Cardiac | Ventricular Assist Devices
A ventricular assist device is a mechanical circulatory device that is used to partially or completely replace the function of a failing heart. Some VADs are intended for short term use, typically for patients recovering from heart attacks or heart surgery, while others are intended for long term use (months to years and in some cases for life), typically for patients suffering from congestive heart failure.
In the last few years, VADs have improved significantly in terms of providing survival and quality of life among recipients at St. Vincent’s.
Ventricular Support for Heart Failure Management
At St. Vincent’s one of the most exciting procedures we are able to provide patients is a ventricular support device for heart failure management. An alternative to heart transplantation, this device can allow the most damaged heart to recover and heal.
LVADs are most commonly used, but when pulmonary arterial resistance is high, right ventricular assistance becomes necessary. Long term VADs are normally used to keep patients alive with a good quality of life while they wait for a heart transplantation (known as a "bridge to transplantation"). However, LVADs are sometimes used as destination therapy and sometimes as a bridge to recovery.
VADs need to be clearly distinguished from artificial hearts, which are designed to completely take over cardiac function and generally require the removal of the patient's heart. VADs are designed to assist either the right (RVAD) or left (LVAD) ventricle, or both at once (BiVAD). Which of these types is used depends primarily on the underlying heart disease and the pulmonary arterial resistance that determines the load on the right ventricle.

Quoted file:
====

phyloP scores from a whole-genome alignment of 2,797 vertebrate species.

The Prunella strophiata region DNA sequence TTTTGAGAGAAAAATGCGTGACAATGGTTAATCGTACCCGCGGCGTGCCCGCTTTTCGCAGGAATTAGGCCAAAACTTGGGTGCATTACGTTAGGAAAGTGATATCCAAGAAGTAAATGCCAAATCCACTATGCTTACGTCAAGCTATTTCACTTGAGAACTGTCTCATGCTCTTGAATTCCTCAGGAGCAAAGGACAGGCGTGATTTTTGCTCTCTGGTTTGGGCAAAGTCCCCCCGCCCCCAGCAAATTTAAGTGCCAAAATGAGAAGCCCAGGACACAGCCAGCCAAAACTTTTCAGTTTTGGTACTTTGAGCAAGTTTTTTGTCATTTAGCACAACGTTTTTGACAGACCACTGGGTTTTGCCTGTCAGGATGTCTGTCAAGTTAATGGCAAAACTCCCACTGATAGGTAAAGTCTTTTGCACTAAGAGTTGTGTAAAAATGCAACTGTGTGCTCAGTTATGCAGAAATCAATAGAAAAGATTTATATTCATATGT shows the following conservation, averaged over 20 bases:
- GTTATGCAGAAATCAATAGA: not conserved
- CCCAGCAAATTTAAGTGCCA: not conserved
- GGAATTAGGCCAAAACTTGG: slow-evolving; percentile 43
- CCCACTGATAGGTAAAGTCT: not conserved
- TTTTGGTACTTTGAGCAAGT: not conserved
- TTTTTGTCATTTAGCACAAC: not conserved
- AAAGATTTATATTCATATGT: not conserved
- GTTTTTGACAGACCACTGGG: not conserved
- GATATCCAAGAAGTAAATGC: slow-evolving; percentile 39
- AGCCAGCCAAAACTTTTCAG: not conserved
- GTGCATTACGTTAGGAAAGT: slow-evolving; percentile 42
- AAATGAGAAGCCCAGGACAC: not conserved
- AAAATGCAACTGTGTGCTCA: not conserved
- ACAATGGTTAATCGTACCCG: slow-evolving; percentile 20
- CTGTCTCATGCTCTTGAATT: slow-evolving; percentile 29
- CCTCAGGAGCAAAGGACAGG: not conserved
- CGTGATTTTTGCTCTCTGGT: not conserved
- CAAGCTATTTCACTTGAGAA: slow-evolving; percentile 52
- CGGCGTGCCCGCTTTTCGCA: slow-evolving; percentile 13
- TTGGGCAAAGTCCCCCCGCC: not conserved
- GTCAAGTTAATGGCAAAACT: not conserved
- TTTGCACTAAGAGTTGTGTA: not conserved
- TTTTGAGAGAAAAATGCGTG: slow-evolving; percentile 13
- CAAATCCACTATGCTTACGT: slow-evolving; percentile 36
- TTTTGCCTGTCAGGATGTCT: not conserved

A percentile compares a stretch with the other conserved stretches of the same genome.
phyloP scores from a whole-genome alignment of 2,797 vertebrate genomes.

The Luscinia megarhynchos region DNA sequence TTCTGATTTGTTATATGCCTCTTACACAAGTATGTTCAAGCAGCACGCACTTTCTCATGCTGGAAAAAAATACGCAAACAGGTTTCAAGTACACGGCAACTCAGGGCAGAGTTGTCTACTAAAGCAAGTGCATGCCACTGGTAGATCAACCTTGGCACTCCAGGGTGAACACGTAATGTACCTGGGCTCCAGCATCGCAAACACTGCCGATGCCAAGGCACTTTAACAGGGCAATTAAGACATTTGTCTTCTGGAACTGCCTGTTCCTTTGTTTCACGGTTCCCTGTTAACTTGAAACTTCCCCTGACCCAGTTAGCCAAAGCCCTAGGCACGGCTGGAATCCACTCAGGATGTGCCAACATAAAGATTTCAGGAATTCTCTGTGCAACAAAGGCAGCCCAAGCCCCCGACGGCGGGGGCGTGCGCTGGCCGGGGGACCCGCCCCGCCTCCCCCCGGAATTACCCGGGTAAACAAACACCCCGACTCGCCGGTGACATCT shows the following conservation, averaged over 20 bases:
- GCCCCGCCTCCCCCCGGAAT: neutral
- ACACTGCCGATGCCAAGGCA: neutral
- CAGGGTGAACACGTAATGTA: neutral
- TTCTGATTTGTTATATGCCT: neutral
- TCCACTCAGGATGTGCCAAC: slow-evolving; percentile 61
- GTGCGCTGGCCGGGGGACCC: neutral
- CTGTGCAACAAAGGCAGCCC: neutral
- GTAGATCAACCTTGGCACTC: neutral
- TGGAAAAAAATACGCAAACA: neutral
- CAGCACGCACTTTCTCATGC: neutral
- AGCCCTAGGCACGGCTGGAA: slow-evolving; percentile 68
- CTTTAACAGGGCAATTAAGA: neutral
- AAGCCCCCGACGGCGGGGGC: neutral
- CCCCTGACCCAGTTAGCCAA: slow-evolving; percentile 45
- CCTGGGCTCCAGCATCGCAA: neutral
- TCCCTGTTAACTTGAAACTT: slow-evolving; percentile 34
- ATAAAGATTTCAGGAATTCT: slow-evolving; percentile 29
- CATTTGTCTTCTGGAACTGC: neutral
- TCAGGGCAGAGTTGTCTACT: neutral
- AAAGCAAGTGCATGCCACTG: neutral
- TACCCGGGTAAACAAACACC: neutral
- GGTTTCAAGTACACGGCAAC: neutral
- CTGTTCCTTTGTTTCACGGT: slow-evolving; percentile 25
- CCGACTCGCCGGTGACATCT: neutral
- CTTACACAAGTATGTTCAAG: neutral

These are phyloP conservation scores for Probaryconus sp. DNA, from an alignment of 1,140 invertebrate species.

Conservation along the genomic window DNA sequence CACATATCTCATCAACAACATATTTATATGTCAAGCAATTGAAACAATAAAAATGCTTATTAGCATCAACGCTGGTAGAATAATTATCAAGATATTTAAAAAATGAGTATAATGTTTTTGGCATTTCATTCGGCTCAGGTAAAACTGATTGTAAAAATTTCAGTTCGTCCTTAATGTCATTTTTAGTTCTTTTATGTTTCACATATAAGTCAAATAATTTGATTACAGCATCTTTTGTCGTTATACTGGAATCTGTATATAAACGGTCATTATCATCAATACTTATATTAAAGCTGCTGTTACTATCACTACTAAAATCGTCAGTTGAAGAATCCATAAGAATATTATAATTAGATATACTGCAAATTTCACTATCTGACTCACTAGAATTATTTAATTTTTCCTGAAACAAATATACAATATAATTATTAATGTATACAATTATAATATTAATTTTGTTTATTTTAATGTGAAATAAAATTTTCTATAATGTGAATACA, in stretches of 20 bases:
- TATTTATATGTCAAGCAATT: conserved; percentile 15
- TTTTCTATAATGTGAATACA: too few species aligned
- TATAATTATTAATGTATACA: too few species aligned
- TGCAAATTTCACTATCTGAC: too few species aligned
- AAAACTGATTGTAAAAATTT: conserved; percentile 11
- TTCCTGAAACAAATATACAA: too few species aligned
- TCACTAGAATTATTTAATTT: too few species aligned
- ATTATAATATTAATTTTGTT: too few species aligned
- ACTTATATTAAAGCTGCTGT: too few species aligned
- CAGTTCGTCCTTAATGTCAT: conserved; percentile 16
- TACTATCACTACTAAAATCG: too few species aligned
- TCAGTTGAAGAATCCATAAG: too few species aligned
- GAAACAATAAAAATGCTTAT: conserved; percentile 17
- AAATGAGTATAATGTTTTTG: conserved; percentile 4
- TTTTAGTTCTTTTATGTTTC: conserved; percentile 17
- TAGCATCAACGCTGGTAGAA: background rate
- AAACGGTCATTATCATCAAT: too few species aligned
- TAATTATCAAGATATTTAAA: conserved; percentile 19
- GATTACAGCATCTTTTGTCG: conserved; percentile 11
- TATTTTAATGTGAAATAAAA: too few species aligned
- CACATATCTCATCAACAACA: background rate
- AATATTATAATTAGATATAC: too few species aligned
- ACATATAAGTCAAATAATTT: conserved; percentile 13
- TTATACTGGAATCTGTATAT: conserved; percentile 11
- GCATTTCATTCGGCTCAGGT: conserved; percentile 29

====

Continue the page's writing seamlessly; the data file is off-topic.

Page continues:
Circulatory Assist Devices
St. Vincent’s was the first in the region to introduce the Impella 2.5, a non-surgical finely engineered circulatory-assist device used to take over the blood circulating duties of the heart during high risk angioplasty and open heart surgery. We also offer Tandem Heart Circulatory Assist Device, which is being used in the Hybrid-OR for high-risk cardiac procedures.
High Risk Angioplasty
High risk angioplasty involving complex stenting of clogged arteries has traditionally not been an available option for elderly patients with advanced cardiovascular disease, especially those with other serious conditions such as kidney disease. The procedure typically called for a sternotomy, which is opening the chest. The blood loss and invasive nature of the surgery would place an intolerable strain on such a patient’s heart.
As an alternative for certain individuals who are deemed to be candidates, a minimally invasive angioplasty in the Cardiac Cath Lab can now be performed with the guidance of a tiny camera, which is threaded along with the heart-assist device itself up through the femoral artery starting at the groin area.
Relieving the Heart’s Stress
The small motor located at the tip of the device allows it to circulate the blood during the procedure. It takes the blood out of the ventricle pumping it to the rest of the body, therefore protecting the heart. Because of this heart assist, the cardiologist has more time to position the stents, and patients can be stabilized faster. And because the device has allowed the heart to rest, patients recover more quickly and can be discharged sooner.
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